Writing in the Globe and Mail, Bessma Momani, professor at the University of Waterloo and Senior Fellow at both the  Centre for International Governance Innovation and the Arab Gulf States Institute in Washington, writes these words, in an essay entitled, Hungary’s Viktor Orban is using the coronovirus to push his populist-nationalist agenda, April 2, 2020:

“Undoubtedly the coronavirus will bring transformational change to all aspects o four lives, but the impact on global politics will be dire. This week we got a glimpse into how populist-nationalist governments, which continue to be on the rise, will respond to the pandemic. The policy responses from leaders such as Hungary’s Viktor Orban are on script and foretell a dark future. More prescient perhaps, is the coming clash of ideologies in many liberal democracies.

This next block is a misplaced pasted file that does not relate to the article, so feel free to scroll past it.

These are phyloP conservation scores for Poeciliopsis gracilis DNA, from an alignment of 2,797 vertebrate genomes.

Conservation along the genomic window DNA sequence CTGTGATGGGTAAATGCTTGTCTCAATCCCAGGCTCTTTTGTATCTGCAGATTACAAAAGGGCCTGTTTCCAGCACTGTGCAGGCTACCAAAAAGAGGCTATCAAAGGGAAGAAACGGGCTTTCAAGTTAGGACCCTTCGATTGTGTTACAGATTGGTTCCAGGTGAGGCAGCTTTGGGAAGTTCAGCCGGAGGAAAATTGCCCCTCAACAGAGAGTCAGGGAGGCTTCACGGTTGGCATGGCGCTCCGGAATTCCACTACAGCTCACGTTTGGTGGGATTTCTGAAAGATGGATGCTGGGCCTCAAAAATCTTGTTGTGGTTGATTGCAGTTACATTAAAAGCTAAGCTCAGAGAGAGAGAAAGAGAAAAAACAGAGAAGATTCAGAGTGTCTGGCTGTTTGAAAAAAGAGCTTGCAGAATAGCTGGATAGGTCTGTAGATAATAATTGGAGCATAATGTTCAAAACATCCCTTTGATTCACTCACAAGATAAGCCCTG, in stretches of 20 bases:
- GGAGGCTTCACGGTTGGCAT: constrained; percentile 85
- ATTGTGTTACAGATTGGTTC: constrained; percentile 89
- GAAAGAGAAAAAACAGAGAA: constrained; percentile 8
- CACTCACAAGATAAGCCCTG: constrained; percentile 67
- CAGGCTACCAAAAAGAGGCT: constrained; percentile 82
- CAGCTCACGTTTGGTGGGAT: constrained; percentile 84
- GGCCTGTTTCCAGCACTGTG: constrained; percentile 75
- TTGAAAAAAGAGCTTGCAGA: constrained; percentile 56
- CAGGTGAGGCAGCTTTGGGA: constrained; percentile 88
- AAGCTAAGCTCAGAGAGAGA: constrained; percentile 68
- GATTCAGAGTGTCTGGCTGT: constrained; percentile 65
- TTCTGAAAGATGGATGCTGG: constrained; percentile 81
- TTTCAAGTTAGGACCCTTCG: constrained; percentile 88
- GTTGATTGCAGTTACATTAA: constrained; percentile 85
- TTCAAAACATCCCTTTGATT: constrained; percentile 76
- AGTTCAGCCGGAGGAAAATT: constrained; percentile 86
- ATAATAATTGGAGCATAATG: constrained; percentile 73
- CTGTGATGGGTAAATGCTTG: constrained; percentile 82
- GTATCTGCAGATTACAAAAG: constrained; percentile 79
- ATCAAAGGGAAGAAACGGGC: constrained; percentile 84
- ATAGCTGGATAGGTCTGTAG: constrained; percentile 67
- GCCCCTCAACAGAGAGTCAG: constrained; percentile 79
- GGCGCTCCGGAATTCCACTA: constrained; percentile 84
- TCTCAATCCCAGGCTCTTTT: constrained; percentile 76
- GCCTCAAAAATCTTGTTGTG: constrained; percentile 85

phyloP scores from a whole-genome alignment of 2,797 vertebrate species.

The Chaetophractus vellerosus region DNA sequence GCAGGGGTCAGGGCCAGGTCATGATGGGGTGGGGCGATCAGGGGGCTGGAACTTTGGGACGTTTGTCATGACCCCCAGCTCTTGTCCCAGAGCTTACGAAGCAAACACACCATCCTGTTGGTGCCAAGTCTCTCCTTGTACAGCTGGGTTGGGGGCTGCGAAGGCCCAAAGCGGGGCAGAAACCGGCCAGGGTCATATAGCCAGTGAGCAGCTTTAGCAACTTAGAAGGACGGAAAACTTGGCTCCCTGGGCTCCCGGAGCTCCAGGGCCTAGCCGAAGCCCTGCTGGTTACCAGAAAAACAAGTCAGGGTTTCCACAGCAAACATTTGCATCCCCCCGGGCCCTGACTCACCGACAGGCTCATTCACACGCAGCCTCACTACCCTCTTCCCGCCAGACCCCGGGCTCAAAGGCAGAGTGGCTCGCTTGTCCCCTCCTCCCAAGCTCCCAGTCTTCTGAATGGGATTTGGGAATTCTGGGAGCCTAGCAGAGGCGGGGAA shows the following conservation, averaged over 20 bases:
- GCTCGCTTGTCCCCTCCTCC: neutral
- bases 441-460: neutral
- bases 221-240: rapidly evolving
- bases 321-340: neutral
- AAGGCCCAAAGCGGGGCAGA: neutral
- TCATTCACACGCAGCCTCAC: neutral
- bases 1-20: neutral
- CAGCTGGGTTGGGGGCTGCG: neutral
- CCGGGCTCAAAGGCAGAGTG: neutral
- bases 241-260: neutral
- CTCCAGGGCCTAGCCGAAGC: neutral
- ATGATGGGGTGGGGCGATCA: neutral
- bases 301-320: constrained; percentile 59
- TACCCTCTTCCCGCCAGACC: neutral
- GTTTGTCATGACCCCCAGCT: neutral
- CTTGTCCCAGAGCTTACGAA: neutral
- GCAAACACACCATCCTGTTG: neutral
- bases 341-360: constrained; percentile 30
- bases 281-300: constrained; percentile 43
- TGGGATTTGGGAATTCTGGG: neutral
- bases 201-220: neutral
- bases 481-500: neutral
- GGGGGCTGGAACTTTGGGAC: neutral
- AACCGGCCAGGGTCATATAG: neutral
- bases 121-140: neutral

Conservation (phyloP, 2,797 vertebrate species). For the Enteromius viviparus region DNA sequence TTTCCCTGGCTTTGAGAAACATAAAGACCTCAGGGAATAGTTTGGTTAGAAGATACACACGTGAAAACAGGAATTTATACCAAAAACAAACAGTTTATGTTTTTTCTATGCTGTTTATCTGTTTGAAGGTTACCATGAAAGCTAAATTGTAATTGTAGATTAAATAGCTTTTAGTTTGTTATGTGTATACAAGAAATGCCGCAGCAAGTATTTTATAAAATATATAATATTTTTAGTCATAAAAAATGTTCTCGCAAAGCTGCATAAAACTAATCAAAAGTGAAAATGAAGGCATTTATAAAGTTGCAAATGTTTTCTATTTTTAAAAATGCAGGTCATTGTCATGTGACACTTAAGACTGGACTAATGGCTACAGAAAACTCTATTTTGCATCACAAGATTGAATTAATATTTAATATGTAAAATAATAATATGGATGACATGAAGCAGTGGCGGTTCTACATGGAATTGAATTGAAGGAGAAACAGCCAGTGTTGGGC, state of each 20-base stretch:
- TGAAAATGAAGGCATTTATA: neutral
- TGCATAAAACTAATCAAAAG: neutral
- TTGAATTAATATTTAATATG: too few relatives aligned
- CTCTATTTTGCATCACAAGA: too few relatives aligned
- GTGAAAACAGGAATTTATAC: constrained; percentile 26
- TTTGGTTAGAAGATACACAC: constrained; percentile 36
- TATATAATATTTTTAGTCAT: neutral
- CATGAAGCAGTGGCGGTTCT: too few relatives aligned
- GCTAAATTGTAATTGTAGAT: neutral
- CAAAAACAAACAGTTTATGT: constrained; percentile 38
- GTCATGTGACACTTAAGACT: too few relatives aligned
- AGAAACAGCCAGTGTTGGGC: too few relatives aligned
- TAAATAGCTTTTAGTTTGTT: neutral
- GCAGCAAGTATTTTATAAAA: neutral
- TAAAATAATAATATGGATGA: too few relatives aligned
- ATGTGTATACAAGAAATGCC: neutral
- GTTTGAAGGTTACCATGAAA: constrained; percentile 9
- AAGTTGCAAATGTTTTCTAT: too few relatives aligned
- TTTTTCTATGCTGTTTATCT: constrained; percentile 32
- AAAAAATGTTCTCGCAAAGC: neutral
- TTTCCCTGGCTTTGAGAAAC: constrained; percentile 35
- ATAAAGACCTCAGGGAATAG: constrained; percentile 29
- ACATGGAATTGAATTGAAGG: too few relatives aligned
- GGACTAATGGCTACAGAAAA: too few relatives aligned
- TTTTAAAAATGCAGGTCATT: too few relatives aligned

Populist-nationalists have a disdain for representative politics, courts, media, international bureaucracies and scientific experts that all make up “the elite.” According to their narrative, these elites have slowly tried to move hard-working people away from traditional conservative values, industrial self-sufficiency and loyalty to a unified ethnocultural state. “Elites”, according to  populist-0nationalists, promote divisive cultural and identity ware, dependency on cheap offshore production under international  pressure to free trade and porous borders that undermine national unity.